“They deserve to be honored”: bikers crossing the country to honor fallen soldiers

SIOUX FALLS, SD (KELO) – This summer, a biker caravan travels the country for four weeks to honor fallen soldiers in a unique way.

A commemorative flame crosses the country to honor fallen soldiers.

Yesterday, the 12th Annual Memorial Torch Motorcycle Ride stopped in Sioux Falls to honor four fallen soldiers in South Dakota.

One is First Lieutenant Thomas Martin of Huron.

“He was an army brat and he continued to wear army boots,” said Candy and Edmund Martin, Thomas Martin’s parents. “He was drafted for three years before going to the United States Military Academy at West Point and served for approximately two years before being killed in action in Iraq in October 2007.”

American Legion Post 15, VFW Post 628 and others greeted the Orgeon to Virginia motorbike trailer.

“I think this is a great opportunity,” said Bill Peters, American Legion post warrant officer in Sioux Falls. “This is a great opportunity to recognize fallen soldiers as well as veterans.

“I won’t say it’s closing, but it must be a really satisfying feeling for families to know that their loved ones are remembered. So it must be great for the families, ”said Gary Wolkow, American Legion Department Commander in South Dakota.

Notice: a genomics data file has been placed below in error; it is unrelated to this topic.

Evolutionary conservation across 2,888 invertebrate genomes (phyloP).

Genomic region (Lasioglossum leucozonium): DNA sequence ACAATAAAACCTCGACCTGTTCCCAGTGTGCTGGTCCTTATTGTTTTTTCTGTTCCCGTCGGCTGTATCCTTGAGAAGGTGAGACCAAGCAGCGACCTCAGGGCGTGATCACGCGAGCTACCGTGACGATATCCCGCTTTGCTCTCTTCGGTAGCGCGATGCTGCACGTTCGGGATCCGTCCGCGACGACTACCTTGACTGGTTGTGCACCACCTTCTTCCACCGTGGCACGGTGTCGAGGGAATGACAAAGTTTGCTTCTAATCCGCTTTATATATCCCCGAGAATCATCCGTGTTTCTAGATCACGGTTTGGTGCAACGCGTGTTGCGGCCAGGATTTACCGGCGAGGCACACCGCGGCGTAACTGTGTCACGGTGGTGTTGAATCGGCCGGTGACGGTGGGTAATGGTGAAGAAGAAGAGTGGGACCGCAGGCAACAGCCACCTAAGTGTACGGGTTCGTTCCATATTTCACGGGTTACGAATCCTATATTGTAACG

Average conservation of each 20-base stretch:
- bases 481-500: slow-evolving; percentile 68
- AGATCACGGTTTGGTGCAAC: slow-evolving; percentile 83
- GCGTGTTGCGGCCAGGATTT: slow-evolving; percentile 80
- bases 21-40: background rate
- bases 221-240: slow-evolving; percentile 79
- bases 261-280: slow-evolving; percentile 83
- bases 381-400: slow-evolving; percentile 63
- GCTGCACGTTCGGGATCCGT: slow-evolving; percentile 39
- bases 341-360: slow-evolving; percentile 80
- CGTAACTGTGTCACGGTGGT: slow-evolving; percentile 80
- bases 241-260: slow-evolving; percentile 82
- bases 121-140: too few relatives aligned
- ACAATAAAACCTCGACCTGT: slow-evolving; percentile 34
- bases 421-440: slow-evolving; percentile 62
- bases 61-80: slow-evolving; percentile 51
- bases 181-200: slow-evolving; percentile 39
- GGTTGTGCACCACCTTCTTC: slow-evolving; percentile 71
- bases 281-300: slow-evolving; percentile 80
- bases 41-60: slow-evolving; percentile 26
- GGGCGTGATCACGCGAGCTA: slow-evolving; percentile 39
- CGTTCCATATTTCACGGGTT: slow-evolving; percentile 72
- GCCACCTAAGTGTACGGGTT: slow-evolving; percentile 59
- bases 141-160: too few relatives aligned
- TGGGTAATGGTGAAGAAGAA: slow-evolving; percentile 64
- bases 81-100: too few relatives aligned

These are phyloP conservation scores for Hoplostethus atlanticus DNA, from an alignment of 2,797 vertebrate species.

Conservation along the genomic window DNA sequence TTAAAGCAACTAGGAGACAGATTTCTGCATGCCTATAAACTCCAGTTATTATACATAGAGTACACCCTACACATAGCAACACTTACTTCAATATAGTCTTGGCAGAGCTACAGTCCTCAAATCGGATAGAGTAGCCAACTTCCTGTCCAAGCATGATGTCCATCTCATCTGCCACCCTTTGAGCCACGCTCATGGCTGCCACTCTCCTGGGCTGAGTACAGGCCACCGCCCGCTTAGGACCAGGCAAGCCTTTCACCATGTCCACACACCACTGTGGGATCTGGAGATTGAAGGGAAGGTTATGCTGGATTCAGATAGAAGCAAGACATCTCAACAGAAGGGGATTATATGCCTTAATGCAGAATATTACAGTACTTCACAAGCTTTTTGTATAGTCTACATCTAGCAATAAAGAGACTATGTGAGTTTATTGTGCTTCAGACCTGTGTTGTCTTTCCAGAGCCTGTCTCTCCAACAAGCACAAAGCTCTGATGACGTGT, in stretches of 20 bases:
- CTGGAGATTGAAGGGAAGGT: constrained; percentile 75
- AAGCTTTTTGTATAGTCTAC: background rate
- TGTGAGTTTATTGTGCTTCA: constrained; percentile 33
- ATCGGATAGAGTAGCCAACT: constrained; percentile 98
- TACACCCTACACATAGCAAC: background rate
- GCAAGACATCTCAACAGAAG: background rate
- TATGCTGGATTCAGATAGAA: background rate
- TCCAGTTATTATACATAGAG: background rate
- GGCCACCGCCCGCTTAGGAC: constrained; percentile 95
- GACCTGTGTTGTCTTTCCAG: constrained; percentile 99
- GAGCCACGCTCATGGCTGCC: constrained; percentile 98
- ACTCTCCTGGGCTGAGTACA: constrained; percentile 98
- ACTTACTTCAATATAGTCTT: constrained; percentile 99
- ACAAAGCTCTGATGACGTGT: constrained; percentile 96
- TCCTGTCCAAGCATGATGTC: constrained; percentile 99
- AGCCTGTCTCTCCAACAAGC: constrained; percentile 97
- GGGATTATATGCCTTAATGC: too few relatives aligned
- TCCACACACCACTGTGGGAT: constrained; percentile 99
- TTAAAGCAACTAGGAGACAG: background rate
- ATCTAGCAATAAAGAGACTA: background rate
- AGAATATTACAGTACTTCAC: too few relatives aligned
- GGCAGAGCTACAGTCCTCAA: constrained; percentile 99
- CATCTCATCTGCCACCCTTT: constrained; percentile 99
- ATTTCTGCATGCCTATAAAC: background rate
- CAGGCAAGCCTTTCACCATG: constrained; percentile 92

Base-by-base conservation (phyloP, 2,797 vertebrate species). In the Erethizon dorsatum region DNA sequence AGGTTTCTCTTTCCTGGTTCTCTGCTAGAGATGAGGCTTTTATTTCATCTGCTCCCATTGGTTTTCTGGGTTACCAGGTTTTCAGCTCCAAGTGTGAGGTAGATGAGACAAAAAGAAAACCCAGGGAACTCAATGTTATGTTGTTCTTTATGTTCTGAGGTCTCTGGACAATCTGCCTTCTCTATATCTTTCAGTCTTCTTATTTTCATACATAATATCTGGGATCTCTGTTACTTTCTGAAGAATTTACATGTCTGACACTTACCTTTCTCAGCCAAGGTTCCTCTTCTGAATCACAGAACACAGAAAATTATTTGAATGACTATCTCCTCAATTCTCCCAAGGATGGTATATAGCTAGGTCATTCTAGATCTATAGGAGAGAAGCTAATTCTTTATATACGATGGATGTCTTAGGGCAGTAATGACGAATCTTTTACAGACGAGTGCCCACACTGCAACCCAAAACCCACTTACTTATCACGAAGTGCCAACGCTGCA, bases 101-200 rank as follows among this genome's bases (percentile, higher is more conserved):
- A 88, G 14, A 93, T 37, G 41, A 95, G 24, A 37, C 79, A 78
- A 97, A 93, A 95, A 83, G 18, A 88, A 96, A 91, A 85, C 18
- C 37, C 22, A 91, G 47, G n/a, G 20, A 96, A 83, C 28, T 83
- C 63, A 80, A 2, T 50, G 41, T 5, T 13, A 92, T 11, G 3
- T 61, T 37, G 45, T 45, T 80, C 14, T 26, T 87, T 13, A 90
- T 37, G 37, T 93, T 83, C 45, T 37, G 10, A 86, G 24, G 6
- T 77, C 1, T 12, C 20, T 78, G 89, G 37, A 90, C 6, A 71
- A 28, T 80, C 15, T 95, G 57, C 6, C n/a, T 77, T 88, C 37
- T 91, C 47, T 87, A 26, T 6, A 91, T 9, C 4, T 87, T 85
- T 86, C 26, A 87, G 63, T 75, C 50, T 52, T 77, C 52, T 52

The runners honor a total of 75 soldiers this year. The trip will end when they put out the flame at Arlington National Cemetery.

“We not only honor those killed in action,” said Bill Filley, civilian motorcyclist in tribute to the motorcycle. “As long as they’re on active duty, we’re honoring accidents on base, home accidents on leave, self-inflicted injuries, which really raised awareness of that, they signed up, they said. they would serve. And we owe them like everyone else.

“We are honoring someone who made the ultimate sacrifice for this nation,” said Mike Poirier, veteran tribute motorcyclist. “And whether it’s in combat, whether it’s in a car accident, it doesn’t matter. They served their country and, I mean, they deserve to be honored and they deserve to be remembered. And that’s what we’re here for. It’s just a privilege to be able to do that.

Before coming to Sioux Falls, the runners also stopped at Rapid City to honor two other South Dakotas who served.

About Frances R. Smith

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